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Catholicism

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Journal Article
World Policy Journal (2011) 28 (4): 34–41.
Published: 01 December 2011
... practicing. Unlike in Central America, where many of those disenchanted with Catholicism join the even more conservative Evangelical churches, in Argentina, many Catholics are leaving organized religion altogether. “I consider myself Catholic, but I don’t practice,” says 23-year old Nadia Ferrari, one...
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Journal Article
World Policy Journal (2011) 28 (4): 7–13.
Published: 01 December 2011
... restricted to the Muslim world. The Catholic Church found a new visibility under the leadership of John Paul II, shaking the communist grasp on Eastern Europe. Millions of converts from Catholicism to Protestantism are reshaping domestic politics in Brazil and other Latin America countries. Conversions from...
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Journal Article
World Policy Journal (2014) 31 (1): 3–8.
Published: 01 March 2014
.... In many societies, our sexuality is the product of a moral Catholicism—determined by such concepts as guilt and sin. The Catholic Church has taught us that sex should be only for reproduction, and all of our desires should be heterosexual. All who deviate from this monogamous model are punished...
Journal Article
World Policy Journal (2016) 33 (1): 96–103.
Published: 01 March 2016
... moral dilemmas and, perhaps, even help them be braver in the face of evil. Copyright © 2016 World Policy Institute 2016 Argentina Pope Francis Paulo EvaristoArns Catholicism DAMIEN GLEZ DAMIEN GLEZ It’s no wonder Pope Francis is still riding a wave of adulation nearly three...
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Journal Article
World Policy Journal (2017) 34 (4): 30–34.
Published: 01 December 2017
..., both to find a faster trade route to Asia and to spread Catholicism. His name in Spanish, Cristóbal Colón, translates to “Christ-bearing colonizer,” and by all accounts he took this as a mandate. While justifying his actions with religion, Colón zealously commodified nature and human beings—including...
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Journal Article
World Policy Journal (2014) 31 (1): 90–98.
Published: 01 March 2014
... in African communities. Pentecostalism has now grown to be the second largest Christian denomination. With 17 percent of Africa’s population and a total of 500 million followers globally, it is second only to Roman Catholicism. Comprising over 700 denominations and vast numbers of independent churches...
Journal Article
World Policy Journal (2013) 30 (1): 105–114.
Published: 01 March 2013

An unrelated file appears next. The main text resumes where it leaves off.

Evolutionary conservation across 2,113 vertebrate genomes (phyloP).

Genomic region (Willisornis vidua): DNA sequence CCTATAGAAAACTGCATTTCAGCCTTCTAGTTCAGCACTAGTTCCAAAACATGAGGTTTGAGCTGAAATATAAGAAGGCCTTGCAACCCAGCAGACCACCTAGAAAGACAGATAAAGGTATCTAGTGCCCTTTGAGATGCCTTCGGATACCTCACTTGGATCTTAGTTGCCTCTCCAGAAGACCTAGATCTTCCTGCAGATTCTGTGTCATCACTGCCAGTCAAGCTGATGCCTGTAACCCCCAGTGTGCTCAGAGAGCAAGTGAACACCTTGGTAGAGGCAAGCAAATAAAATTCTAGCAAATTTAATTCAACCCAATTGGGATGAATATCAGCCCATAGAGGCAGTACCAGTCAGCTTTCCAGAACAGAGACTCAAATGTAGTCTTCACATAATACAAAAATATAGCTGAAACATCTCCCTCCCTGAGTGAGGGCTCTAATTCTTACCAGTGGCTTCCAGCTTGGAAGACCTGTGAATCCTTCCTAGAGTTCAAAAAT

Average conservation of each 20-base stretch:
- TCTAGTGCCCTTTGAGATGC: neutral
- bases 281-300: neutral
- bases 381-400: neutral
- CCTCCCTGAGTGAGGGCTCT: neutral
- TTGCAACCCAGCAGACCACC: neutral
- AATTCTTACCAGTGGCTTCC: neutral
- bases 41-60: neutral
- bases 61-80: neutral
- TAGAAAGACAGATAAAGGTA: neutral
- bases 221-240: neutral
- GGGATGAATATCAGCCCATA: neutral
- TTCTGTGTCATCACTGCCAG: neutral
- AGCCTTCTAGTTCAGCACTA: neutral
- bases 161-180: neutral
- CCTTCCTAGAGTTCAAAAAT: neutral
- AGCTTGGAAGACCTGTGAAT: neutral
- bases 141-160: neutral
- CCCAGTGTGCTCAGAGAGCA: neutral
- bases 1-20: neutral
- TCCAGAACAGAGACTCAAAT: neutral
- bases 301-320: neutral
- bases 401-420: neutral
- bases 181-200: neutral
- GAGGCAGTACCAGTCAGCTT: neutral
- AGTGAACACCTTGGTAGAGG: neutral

... a church building, they said no we couldn’t, because they considered us non-Christian.” Twenty years later, the Dutch church is closing houses of worship, and the Pentecostals are purchasing them. In Spain, under the Franco dictatorship, Catholicism was the state religion and the only recognized church...
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Journal Article
World Policy Journal (2003) 20 (2): 95–101.
Published: 01 June 2003
... Catholicism.” He country that most Americans care about further identified a third American position very much. The era seems long past when that “the Americans, and the middle-class the nineteenth-century Boston writer Americans in particular, have developed Thomas Appleton could claim that “Good...
Journal Article
World Policy Journal (2003) 20 (1): 49–58.
Published: 01 March 2003
..., China appears to ognized by the country’s constitution: Bud­ have continued marching toward sociopolit­ dhism, Taoism, Islam, Catholicism, and ical liberalization. Township committees, mainstream Protestantism. The state Xin­ whose members are directly elected, govern hua News Agency has begun...
Journal Article
World Policy Journal (2017) 34 (1): 107–118.
Published: 01 March 2017
... these distinctions and create a shared political culture. Religion has not provided a unifying glue as it did, for example, in Russia (Orthodoxy) or Poland (Catholicism). Religious affiliation in Ukraine reflected the differing historical experiences of its regions. The Russian Orthodox Church, the Ukrainian...
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Journal Article
World Policy Journal (2002) 19 (1): 25–35.
Published: 01 March 2002
....” His first instinct was to Militant Sinhala Buddhism is part of a hire a hit squad to kill Prabakharan, the regional political phenomenon. In South Tiger leader. Instead, Kotelalwala, a convert Asia, the political left, traditionally rooted to Catholicism from Buddhism, turned to in European...
Journal Article
World Policy Journal (2002) 19 (2): 76–87.
Published: 01 June 2002
... • SUMMER 2002 700,000 people of East Timor, though eth­ issue.” Kissinger’s only worries were that he nically similar, were distinguished from the and Ford get out of the country before any West Timorese by their strong Catholicism invasion. “If you have made plans, we will and their use...
Journal Article
World Policy Journal (2006) 23 (1): 45–61.
Published: 01 March 2006